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Scottish agents using ‘holiday let’ loophole to dodge tenancy legislation

Scottish landlords and letting agents have been targeted by campaigners who claim many are advertising traditional rental properties as 'sham' holiday lets.

Nigel Lewis

Letting agents in Scotland are using a loophole to circumvent the country’s ‘indefinite’ rental contract length regulations, it has been claimed.

Introduced in 2016 the law, which is similar to proposed regulations being considered for England, replaced short-hold tenancies with indefinite rental contracts in order to give tenants greater security and make it harder for landlords to evict tenants.

But housing campaigners in Edinburgh, which is Scotland’s largest private rental market, say they have identified several letting agents and landlords who are advertising properties as ‘holiday flats’ in order to circumvent the rules.

Living Rent, a local campaign group, says landlords are offering their properties as ‘holiday lets’ in order to avoid having to register as landlords and avoid the law on tenancy length.

Holiday let loophole

It claims the ‘holiday let’ loophole also enables letting agents to sidestep the legislation and means deposits do not have to be protected and properties are exempt from HMO licensing rules and has been holding protests outside several letting agents in the city. SNP leader Nicola Sturgeon has promised to look into the loophole.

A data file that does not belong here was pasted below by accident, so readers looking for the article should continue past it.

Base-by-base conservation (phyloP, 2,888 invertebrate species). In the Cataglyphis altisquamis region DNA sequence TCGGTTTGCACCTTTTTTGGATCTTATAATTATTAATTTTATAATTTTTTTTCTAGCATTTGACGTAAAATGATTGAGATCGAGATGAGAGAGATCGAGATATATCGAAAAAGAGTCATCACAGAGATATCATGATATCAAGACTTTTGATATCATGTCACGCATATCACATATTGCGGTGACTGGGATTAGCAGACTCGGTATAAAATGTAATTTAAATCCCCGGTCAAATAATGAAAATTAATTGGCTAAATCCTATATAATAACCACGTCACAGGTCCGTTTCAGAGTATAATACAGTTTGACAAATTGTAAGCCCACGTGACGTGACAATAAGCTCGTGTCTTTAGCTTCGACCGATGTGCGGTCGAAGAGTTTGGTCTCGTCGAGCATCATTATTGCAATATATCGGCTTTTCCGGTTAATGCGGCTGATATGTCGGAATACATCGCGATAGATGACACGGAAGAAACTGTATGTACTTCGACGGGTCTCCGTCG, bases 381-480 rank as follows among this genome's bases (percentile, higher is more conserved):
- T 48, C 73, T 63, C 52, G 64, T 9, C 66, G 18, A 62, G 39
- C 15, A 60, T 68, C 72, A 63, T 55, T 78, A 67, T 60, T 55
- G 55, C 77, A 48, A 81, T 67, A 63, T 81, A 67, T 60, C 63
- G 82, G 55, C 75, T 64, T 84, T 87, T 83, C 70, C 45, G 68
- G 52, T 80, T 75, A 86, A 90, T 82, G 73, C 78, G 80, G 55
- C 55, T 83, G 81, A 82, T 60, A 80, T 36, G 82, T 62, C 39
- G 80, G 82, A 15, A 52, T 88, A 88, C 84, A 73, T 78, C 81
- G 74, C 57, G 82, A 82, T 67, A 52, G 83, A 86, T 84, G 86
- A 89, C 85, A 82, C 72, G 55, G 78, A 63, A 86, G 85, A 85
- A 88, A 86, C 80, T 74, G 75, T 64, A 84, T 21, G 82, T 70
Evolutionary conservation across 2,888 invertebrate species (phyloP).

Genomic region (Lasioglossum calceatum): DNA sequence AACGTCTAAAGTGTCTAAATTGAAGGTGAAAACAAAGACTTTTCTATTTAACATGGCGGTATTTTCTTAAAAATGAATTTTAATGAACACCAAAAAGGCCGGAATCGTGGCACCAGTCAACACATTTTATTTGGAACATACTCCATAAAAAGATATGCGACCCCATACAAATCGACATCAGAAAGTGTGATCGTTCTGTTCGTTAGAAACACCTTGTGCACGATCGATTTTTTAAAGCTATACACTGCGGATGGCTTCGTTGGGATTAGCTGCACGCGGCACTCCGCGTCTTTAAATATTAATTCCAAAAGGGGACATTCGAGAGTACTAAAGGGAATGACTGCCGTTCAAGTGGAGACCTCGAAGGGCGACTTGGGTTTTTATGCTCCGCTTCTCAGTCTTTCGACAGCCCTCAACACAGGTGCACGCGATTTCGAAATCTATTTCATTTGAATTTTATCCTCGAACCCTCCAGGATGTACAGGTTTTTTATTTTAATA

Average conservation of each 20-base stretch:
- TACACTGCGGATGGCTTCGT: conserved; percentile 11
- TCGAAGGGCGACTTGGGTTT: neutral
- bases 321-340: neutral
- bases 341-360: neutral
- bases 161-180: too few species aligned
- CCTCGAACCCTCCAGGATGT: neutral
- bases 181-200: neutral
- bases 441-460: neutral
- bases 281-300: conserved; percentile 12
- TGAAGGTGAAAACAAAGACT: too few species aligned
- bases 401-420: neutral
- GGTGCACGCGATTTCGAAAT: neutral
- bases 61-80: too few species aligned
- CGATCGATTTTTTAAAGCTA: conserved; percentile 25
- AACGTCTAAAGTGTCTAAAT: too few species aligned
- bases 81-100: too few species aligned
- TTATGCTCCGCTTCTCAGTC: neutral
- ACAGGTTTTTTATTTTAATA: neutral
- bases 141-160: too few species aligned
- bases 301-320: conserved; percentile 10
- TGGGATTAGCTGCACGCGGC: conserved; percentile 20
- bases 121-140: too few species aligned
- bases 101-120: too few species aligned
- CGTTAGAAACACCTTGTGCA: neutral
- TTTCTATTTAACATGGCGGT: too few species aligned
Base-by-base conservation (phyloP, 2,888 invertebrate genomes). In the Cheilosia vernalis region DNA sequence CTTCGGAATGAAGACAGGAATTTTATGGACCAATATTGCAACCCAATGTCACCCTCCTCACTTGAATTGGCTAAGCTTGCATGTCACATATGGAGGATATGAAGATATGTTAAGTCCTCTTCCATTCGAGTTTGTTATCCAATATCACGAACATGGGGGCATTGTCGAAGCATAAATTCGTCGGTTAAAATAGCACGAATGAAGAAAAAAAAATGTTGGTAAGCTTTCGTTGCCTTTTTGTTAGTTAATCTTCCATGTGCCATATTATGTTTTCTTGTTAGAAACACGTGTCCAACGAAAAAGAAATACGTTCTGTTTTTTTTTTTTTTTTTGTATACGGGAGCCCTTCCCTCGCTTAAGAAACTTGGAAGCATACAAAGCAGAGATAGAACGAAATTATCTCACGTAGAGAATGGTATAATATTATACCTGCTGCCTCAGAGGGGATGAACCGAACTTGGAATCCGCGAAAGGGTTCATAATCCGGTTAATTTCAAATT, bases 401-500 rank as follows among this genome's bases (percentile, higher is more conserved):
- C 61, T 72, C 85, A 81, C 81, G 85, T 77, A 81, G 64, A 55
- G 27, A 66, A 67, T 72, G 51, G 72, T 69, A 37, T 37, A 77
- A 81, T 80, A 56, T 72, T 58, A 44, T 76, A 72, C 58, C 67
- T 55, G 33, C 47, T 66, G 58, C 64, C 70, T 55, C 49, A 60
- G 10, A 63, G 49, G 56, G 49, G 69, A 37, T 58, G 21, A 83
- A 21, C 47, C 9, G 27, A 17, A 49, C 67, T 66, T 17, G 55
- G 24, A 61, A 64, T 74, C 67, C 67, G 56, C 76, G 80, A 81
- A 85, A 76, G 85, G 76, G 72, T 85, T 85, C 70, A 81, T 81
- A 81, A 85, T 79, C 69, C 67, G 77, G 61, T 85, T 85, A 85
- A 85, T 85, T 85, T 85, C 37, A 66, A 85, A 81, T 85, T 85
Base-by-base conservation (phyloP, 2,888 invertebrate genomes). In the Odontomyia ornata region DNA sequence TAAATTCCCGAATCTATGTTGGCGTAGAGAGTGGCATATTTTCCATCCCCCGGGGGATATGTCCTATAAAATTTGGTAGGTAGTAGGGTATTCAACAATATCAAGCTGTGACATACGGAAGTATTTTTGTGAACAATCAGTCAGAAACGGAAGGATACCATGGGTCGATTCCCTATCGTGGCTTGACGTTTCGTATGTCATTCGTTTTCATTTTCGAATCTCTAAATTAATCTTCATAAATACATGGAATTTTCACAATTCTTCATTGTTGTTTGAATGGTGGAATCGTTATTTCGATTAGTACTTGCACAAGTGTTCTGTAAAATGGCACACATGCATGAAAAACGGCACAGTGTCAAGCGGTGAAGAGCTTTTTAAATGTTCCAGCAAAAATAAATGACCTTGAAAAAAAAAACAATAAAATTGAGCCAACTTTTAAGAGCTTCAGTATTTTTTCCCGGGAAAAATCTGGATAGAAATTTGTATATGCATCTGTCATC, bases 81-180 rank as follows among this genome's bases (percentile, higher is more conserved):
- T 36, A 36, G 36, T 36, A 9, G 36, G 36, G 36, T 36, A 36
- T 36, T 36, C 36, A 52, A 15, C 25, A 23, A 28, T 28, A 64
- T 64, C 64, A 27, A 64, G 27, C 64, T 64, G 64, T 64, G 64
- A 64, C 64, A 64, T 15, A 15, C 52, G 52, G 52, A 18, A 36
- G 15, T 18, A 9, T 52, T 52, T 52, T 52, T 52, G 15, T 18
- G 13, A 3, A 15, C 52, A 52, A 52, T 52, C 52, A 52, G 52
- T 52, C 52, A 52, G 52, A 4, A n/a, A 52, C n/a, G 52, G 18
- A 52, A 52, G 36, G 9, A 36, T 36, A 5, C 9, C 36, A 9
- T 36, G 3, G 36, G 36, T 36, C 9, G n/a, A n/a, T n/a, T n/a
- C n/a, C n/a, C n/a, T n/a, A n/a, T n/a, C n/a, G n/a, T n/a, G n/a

“The new, better contracts were hard won by tenants up and down Scotland, demanding better rights and better protections from eviction,” says Emma McGillivray of Living Rent.

She said the group, which recently featured on Scottish TV,  is now considering taking legal action against the landlords and letting agents involved.

“We welcome the Scottish Government’s consultation on holiday lets, but if they are serious about protecting tenants, they need take action now close this loophole and drastically step up regulation and ensure tenants are safe,” says Megan Bishop, the author of Living Rent’s recent report into the Scottish rental market.

May 17, 2019

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